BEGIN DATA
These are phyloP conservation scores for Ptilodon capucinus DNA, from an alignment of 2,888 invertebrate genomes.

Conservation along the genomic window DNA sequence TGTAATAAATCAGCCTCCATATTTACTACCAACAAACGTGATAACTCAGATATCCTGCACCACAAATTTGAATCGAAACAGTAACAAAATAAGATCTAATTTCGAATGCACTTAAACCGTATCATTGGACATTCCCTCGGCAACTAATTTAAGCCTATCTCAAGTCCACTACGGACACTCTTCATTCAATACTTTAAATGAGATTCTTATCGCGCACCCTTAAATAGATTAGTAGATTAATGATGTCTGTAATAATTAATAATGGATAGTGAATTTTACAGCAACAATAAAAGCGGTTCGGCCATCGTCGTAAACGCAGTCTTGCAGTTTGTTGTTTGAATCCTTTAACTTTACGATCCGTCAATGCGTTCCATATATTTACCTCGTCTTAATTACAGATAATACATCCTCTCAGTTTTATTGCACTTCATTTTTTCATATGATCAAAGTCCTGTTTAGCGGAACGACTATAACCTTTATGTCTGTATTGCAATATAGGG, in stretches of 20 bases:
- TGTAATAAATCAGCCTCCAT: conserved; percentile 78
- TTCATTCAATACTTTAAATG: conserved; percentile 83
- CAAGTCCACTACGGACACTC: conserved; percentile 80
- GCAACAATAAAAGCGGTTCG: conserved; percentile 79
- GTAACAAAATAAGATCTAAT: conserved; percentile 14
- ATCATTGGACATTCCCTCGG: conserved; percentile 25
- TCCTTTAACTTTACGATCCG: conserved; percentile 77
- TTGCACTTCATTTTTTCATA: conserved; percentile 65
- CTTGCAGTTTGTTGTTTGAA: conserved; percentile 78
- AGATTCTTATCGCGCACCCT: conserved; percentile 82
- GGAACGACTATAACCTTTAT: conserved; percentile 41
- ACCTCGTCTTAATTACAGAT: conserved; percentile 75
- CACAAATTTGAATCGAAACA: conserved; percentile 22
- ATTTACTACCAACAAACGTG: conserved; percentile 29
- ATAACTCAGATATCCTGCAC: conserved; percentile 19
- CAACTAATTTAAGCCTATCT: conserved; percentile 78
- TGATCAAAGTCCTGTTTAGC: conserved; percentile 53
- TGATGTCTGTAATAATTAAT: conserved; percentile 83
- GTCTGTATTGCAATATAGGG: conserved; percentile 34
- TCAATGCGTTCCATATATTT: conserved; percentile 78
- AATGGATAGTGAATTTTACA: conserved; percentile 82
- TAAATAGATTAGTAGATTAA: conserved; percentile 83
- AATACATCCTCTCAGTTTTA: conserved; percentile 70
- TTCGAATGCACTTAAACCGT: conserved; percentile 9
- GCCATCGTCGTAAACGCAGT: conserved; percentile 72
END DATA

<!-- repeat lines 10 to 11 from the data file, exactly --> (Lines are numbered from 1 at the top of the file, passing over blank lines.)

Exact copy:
- TTGCACTTCATTTTTTCATA: conserved; percentile 65
- CTTGCAGTTTGTTGTTTGAA: conserved; percentile 78